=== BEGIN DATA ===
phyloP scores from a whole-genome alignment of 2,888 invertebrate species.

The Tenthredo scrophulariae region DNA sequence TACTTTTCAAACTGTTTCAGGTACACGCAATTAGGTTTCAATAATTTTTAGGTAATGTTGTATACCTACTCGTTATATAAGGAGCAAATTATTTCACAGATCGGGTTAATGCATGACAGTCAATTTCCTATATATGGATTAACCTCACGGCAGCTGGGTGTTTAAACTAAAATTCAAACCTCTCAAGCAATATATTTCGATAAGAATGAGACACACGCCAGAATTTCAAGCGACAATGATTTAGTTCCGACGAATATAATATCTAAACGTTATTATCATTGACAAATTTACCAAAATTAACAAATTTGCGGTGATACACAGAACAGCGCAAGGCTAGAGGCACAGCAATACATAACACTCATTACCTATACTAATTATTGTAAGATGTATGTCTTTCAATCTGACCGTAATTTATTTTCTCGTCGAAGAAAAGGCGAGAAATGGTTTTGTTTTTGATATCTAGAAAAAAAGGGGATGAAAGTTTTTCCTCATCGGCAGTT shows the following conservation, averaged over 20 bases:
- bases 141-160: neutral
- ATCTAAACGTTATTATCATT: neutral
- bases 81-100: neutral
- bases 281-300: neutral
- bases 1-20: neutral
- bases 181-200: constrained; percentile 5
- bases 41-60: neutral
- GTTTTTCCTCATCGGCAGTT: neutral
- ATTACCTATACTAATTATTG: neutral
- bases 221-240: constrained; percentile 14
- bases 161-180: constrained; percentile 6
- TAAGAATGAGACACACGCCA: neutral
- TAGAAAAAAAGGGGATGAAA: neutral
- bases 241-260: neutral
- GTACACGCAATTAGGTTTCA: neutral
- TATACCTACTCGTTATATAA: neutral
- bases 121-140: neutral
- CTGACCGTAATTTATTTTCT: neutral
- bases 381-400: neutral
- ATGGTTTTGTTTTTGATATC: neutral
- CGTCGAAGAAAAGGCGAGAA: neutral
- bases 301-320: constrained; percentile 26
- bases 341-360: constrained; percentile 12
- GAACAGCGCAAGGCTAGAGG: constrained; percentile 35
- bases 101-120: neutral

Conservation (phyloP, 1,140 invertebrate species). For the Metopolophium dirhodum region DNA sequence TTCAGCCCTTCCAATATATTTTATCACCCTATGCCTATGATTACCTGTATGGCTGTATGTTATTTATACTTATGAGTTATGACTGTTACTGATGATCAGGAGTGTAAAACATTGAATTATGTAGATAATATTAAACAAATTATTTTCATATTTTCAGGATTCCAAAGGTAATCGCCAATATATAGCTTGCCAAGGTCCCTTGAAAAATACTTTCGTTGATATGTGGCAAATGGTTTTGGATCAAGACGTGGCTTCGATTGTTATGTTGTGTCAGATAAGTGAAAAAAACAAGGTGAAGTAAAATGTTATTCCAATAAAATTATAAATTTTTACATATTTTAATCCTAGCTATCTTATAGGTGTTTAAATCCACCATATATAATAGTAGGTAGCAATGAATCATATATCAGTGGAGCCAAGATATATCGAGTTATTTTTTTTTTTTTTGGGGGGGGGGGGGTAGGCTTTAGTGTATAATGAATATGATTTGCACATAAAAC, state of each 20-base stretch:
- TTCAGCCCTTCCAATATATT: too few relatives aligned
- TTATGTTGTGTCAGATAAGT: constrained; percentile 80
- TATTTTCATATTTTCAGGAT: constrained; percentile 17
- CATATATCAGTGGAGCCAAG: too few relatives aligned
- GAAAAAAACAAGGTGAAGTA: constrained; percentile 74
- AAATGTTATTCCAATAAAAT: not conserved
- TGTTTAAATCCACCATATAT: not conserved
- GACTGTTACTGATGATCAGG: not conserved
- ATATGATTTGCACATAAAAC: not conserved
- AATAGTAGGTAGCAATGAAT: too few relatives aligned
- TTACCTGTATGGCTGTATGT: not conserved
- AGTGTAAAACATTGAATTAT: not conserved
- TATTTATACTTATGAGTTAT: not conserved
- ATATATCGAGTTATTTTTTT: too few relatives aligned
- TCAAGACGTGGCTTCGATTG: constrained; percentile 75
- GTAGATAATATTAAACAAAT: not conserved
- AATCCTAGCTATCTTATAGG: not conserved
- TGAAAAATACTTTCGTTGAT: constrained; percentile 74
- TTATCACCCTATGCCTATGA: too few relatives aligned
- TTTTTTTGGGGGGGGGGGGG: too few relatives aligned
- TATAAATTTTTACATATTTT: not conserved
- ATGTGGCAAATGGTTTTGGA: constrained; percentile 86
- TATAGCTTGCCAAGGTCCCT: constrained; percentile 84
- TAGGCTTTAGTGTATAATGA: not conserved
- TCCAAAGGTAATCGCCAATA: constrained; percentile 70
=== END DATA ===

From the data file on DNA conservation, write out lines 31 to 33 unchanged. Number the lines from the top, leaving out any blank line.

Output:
- TATTTTCATATTTTCAGGAT: constrained; percentile 17
- CATATATCAGTGGAGCCAAG: too few relatives aligned
- GAAAAAAACAAGGTGAAGTA: constrained; percentile 74